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NRA will spend $1M to support Kavanaugh for Supreme Court: report

The National Rifle Association (NRA) has launched a seven-figure ad campaign that targets potential swing votes in the confirmation of Brett Kavanaugh to the Supreme Court.

USA Today first reported on Tuesday that the organization will spend upwards of $1 million to boost Kavanaugh’s nomination. The NRA released its first ad in the campaign, which touts Kavanaugh as the potential tie-breaking vote on gun rights.

“Four liberal justices oppose your right to self-defense. Four justices support your right to self-defense,” the narrator in the ad states. 

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President TrumpDonald TrumpWhite House denies pausing military aid package to Ukraine Poll: 30 percent of GOP voters believe Trump will 'likely' be reinstated this year Black Secret Service agent told Trump it was offensive to hold rally in Tulsa on Juneteenth: report MORE chose Brett Kavanaugh to break the tie. Your right to self-defense depends on this vote,” the narrator warns.

USA Today reported that regional ads will target Democratic Sens. Doug Jones (Ala.), Joe DonnellyJoseph (Joe) Simon DonnellyRepublicans fret over divisive candidates Everybody wants Joe Manchin Centrist Democrats pose major problem for progressives MORE (Ind.), Joe ManchinJoe ManchinHollywood goes all in for the For the People Act The Hill's Morning Report - ObamaCare here to stay Centrists gain leverage over progressives in Senate infrastructure battle MORE (W.Va.) and Heidi HeitkampMary (Heidi) Kathryn HeitkampEffective and profitable climate solutions are within the nation's farms and forests Bill Maher blasts removal of journalist at Teen Vogue Centrist Democrats pose major problem for progressives MORE (N.D.). All represent states President Trump won in 2016, and all but Jones are up for reelection in November.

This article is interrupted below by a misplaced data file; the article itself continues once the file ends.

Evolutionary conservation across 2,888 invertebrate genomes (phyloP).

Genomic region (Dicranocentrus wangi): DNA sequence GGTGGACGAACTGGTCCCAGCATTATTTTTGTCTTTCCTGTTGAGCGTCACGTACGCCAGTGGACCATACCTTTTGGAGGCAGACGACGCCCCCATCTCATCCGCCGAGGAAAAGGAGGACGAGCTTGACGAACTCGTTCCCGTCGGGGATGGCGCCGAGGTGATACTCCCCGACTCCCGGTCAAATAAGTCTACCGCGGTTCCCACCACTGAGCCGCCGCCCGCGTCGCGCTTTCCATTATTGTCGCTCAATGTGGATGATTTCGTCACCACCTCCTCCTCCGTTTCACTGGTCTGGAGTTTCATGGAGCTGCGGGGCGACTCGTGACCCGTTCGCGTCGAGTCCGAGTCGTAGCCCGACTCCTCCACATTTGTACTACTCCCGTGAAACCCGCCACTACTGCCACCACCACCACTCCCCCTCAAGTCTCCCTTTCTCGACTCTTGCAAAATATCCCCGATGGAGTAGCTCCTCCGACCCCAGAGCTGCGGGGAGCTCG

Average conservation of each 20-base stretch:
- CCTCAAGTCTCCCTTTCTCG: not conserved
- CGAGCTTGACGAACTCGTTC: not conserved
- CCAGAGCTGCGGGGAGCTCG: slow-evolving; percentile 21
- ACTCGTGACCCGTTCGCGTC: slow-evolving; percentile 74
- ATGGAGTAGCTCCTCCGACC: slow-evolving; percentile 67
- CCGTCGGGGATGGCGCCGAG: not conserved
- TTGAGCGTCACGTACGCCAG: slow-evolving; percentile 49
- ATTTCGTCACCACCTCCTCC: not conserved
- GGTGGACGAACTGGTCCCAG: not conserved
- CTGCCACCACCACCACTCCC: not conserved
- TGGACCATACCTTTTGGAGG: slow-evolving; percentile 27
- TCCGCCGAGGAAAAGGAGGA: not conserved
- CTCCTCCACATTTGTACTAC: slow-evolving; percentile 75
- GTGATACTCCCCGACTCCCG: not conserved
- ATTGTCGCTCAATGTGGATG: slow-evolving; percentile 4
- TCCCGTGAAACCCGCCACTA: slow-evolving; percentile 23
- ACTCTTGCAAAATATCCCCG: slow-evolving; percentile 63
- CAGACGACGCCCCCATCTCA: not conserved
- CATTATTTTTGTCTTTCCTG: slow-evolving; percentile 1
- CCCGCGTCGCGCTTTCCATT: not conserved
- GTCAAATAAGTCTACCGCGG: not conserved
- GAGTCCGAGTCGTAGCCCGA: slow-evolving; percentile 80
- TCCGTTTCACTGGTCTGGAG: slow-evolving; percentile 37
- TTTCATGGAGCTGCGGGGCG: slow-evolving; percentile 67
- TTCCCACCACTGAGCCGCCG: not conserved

Ads will also air in Alaska, targeting Sen. Lisa MurkowskiLisa Ann MurkowskiTrump endorses Murkowski challenger Centrists gain leverage over progressives in Senate infrastructure battle Senate confirms Radhika Fox to lead EPA's water office MORE (R), who is considered one of two Republicans who may oppose Kavanaugh. Sen. Susan CollinsSusan Margaret CollinsWhite House reiterates opposition to raising gas tax amid infrastructure debate Centrists gain leverage over progressives in Senate infrastructure battle Lawmakers rally around cyber legislation following string of attacks MORE (R-Maine) is the other.

The ads will air on national cable and regional broadcasts through Aug. 27, USA Today reported.

Kavanaugh's nomination to replace retired Justice Anthony Kennedy prompted a flurry of high-priced advertising campaigns from outside groups, as well as an ongoing fierce partisan fight in the Senate.

If confirmed, Kavanaugh would cement a 5-4 conservative majority on the nation's highest court.

Liberal advocates and some lawmakers have suggested a vote on the Supreme Court vacancy should be put off until after the November midterms, while Republicans have said they intend to vote on Kavanaugh's nomination this fall.

A number of Democrats have already said they plan to oppose Kavanaugh's nomination, while others have demanded access to a massive amount of documents related to the judge's time working in the White House.

Democrats submitted FOIA requests to the CIA, the National Archives, the Department of Justice and the Department of Homeland Security for documents tied to Kavanaugh's three-year stint as staff secretary for President George W. Bush.